Category Archives: FreeNAS

FreeNAS – Upgrades and a corrupted USB stick

FreeNAS – Upgrades and a corrupted USB stick

Last week I decided it was probably time to finally upgrade my FreeNAS server from 11.2 U2 to 11.2 U7 as it was giving me rrdcache errors on shutdown and also ground to a halt when I was doing a large clonezilla backup of my machine.

Continue reading FreeNAS – Upgrades and a corrupted USB stick

FreeNAS – Speeding Up My NFS Datastore For XenServer

FreeNAS – Speeding up my NFS Datastore for XenServer

While using a nested XenServer 7.1 on VMware ESXi 6.5 to test something unrelated I noticed that running sdelete on one of my Gold Image VMs was painfully slow.  Looking on the XenServer performance I could see that the write latency was nearly 100ms to the NFS SR which would explain it being painfully slow on a VM.

Continue reading FreeNAS – Speeding Up My NFS Datastore For XenServer

FreeNAS 8.0 Dhcpd 3 – Making The Installation Persistent

FreeNAS 8.0 Dhcpd 3 – Making The Installation Persistent

As FreeNAS 8.0 has been designed to run on a USB disk any changes which are made to the server are lost after a reboot.

Mounting the root filesystem as writtable in the first article allows you to install the ISC DHCP Server to the root filesystem but in order for the changes to be permanent after a reboot, the following steps need to be performed :-

  • Logon to the FreeNAS server through SSH as root or open a shell on the console
  • Copy the isc-dhcpd daemon to the /conf/base/etc/local/rc.d folder by executing the following command :-

cp /etc/local/rc.d/isc-dhcpd /conf/base/etc/local/rc.d/.

  • Copy the rc.conf file to the /conf/base/etc folder by executing the following command :-

cp /etc/rc.conf /conf/base/etc/.

  • Copy the dhcpd.conf file to /conf/base/etc folder by executing the following command :-

cp /etc/local/dhcpd.conf /conf/base/etc/local/.

  • Copy the dhcpd folder to the /conf/base/var/db folders by executing the following command :-

cp -R /var/db/dhcpd /conf/base/var/db/.

Once the package finishes installing you then need to create the dhcpd user and group on the server.  This has to be done through the web console so that the changes remain persistent after a reboot.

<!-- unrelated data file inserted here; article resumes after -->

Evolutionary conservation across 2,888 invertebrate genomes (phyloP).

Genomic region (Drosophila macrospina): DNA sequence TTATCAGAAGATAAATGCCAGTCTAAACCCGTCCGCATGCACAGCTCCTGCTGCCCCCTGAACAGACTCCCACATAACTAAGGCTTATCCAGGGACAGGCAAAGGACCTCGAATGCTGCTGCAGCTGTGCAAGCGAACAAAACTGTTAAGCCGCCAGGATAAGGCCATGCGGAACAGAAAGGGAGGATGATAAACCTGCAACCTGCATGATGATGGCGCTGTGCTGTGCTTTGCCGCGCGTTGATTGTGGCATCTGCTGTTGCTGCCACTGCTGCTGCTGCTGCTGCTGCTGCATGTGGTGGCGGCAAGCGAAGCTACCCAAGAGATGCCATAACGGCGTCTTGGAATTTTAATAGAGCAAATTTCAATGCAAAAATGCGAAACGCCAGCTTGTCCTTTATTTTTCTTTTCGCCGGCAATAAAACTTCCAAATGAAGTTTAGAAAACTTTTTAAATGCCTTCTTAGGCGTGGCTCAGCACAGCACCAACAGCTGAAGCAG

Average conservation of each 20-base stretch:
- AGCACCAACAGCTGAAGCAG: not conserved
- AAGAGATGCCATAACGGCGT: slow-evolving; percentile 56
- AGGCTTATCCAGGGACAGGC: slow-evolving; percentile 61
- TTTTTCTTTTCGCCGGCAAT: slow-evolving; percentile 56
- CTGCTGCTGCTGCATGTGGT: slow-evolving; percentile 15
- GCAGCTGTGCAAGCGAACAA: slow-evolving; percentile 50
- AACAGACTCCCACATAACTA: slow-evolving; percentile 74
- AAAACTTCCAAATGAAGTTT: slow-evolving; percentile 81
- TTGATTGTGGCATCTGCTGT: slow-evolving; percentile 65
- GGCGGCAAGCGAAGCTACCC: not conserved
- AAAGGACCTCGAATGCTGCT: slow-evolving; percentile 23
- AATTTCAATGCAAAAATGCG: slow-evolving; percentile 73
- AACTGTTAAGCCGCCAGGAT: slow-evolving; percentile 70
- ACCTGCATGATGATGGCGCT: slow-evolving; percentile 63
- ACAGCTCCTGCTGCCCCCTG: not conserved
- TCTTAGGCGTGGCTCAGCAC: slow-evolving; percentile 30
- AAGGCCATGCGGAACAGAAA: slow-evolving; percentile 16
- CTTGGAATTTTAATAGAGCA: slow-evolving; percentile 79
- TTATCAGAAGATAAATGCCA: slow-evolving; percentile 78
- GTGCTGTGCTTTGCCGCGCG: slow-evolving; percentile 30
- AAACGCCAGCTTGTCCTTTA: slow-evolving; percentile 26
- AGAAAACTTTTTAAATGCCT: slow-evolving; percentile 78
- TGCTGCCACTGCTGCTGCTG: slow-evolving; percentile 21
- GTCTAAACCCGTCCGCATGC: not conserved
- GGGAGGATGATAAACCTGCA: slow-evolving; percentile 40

To create the dhcp user and group perform the following steps :-

  • Logon to the FreeNAS Servers Web Console as the admin user
  • Expand the Account branch in the Left Hand pane
  • Expand the Users branch in the Left Hand pane and then click onView All Users
  • Click on the Group tab and then click on Add New Group
  • Create the dhcpd group as follows :-

Group ID – 136

Group Name – dhcpd

  • Click on OK to the create the group
  • Next click on the Users tab and then click on Add New User
  • Create the dhcpd user as follows :-

User ID – 136

Username – dhcpd

Primary Group – dhcpd

Shell – nologin

Full Name – DHCP Daemon

Password – password

  • Click on OK to the create the user

FreeNAS 8.0 Dhcpd 2 – Creating A Basic DHCP Configuration

FreeNAS 8.0 Dhcpd 2 – Creating A Basic DHCP Configuration

The next step in the installation of the ISC DHCP Server on a FreeNAS 8.0 server is to create the configuration file.

The steps in this article provide details of how to create a very basic DHCP configuration file which has a Pool of ten addresses.  For a more in depth explanation of the ISC DHCP Server configuration file options please see the article here

A sample dhcp.conf file can also be found under the directory /usr/local/etc/dhcpd.conf.sample which can be copied and modified for your needs.

To create a basic configuration file perform the following steps :-

  • Logon to the FreeNAS server through SSH as the root user